1 VALE EVACUATES 200 PEOPLE FROM TOWN NEAR ITS MAR AZUL MINE WWW.MINING.COM PUBLISHED:2019/02/17      2 TOOTH PLAQUE SHOWS DRINKING MILK GOES BACK 3,000 YEARS IN MONGOLIA WWW.SCIENCENEWS.ORG  PUBLISHED:2019/02/17      3 INCREASING NUMBER OF CHINA-EUROPE FREIGHT TRAINS SUPPORTS MONGOLIA'S ECONOMY: OFFICIAL WWW.XINHUANET.COM PUBLISHED:2019/02/17      4 TAX REVENUE INCREASES BY 33.7 PERCENT WWW.MONTSAME.MN PUBLISHED:2019/02/17      5 COPPER MINER'S $10B BET COMES TO LIFE IN PANAMA JUNGLE WWW.MINING.COM PUBLISHED:2019/02/15      6 TRADE UNIONS REQUEST PM TO FOCUS ON INTEREST RATE CUT WWW.ZGM.MN PUBLISHED:2019/02/15      7 MONGOLIA’S HOURLY WAGE TO REACH USD 1 WWW.NEWS.MN PUBLISHED:2019/02/15      8 US NARCOTICS BY POST TO MONGOLIA! THREE ARRESTED WWW.NEWS.MN PUBLISHED:2019/02/15      9 WRITER D.URIANKHAI NOMINATED FOR THE NOBEL PRIZE WWW.MONTSAME.MN PUBLISHED:2019/02/15      10 MONGOLIA-CHINA-RUSSIA ECONOMIC CORRIDOR BENEFITS ALL SIDES: OFFICIAL WWW.XINHUANET.COM PUBLISHED:2019/02/15      “ОЮУ ТОЛГОЙ” КОМПАНИ 570 ТОННЫ ДААЦТАЙ CAT БРЭНДИЙН ГИДРАВЛИК ЭСКВАТОРООР ХҮЧЭЭ СЭЛБЭЛЭЭ WWW.GOGO.MN  НИЙТЭЛСЭН:2019/02/15     ӨРХИЙН САРЫН ДУНДАЖ ОРЛОГО 78,000 ТӨГРӨГӨӨР ӨССӨН Ч ЗАРЛАГА ДАВСАН ХЭВЭЭР БАЙНА WWW.IKON.MN НИЙТЭЛСЭН:2019/02/15     АВСТРАЛИЙН ЭЛЧИН САЙД ДЭВИД МЭТЬЮ ВОСЭН ИТГЭМЖЛЭХ ЖУУХ БИЧГЭЭ ӨРГӨН БАРИВ WWW.MONTSAME.MN НИЙТЭЛСЭН:2019/02/15     2018 ОНД МОНГОЛ УЛСЫН ЭДИЙН ЗАСАГ 6.9 ХУВИАР ӨСЛӨӨ WWW.BLOOMBERGTV.MN НИЙТЭЛСЭН:2019/02/15     МХБ: II/15-НЫ БАЙДЛААР 8 КОМПАНИ ХЭХ-ЫН ТОВОО ГАРГААД БАЙНА WWW.BLOOMBERGTV.MN НИЙТЭЛСЭН:2019/02/15     2017 ОНД 1.9 ТЭРБУМ ТӨГРӨГИЙН АЛДАГДАЛТАЙ АЖИЛЛАСАН “УЛААНБААТАР БҮК” 2018 ОНД 566 САЯ ТӨГРӨГИЙН АШИГТАЙ АЖИЛЛАВ WWW.BLOOMBERGTV.MN НИЙТЭЛСЭН:2019/02/15     ОРХОН ТҮҮХИЙ НҮҮРСНЭЭС ТАТГАЛЗСАН АНХНЫ АЙМАГ БОЛНО WWW.UNUUDUR.MN НИЙТЭЛСЭН:2019/02/15     АТГ-ААС НЭР БҮХИЙ 6 ШҮҮГЧИЙГ ШАЛГАЖ ЭХЭЛЖЭЭ WWW.EAGLE.MN НИЙТЭЛСЭН:2019/02/15     МОНГОЛ УЛС ДЭЛХИЙН 77 ОРОНД БАРАА ЭКСПОРТОЛСНООС ХЯТАДАД 93%-ИЙГ НЬ НИЙЛҮҮЛЖЭЭ WWW.IKON.MN  НИЙТЭЛСЭН:2019/02/14     АВТО МАШИНЫ ИМПОРТ 2018 ОНД 30% ӨСӨЖ, 86,296-Д ХҮРЧЭЭ WWW.IKON.MN  НИЙТЭЛСЭН:2019/02/14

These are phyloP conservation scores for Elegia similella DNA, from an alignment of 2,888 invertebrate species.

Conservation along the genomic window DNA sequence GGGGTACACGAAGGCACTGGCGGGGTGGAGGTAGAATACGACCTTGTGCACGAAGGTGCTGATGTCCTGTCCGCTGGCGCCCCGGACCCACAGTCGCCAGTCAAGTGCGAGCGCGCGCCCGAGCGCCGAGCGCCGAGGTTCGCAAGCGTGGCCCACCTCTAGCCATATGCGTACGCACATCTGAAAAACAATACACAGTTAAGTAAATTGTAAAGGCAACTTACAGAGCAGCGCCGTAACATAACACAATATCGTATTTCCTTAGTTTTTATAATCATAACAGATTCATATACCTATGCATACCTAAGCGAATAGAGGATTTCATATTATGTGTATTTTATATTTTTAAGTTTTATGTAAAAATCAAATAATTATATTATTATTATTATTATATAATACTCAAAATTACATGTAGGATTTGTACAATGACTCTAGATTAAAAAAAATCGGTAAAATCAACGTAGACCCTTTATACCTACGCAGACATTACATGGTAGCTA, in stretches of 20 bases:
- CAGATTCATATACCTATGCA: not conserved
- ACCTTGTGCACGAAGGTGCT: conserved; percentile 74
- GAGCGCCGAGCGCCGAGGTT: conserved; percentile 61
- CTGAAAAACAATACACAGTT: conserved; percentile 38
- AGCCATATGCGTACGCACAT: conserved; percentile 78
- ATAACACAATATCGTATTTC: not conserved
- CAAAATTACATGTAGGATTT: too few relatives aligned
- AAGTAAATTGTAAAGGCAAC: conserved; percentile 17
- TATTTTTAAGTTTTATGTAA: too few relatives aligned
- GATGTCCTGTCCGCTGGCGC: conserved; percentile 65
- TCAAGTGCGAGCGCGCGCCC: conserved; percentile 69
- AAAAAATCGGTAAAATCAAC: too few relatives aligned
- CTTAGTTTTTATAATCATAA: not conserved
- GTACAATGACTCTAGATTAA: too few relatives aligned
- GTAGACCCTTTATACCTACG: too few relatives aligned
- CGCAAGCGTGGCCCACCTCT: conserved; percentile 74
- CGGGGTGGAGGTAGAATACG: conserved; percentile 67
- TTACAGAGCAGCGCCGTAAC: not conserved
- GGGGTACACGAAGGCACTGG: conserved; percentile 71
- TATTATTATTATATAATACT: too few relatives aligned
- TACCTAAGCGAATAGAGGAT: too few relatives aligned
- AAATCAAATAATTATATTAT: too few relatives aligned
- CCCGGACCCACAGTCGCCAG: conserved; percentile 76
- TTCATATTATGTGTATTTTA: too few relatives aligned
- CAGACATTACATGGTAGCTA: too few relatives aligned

Events

Name organizer Where
“Doing business with Mongolia”, “UK Investors show” бизнес хөтөлбөр March 27-April 02. 2019 ЛОНДОН ХОТ, ИХ БРИТАНИ Mongolian Business Database London UK
SYMPOSIUM ON GLOBAL MARKETS Nationalism and Protectionism: The United States in the International Arena June 17-18, 2019 The Center for American and International Law Plano, Texas, USA The Center for American and International Law (CAILAW) Plano Texas June 17-18 2019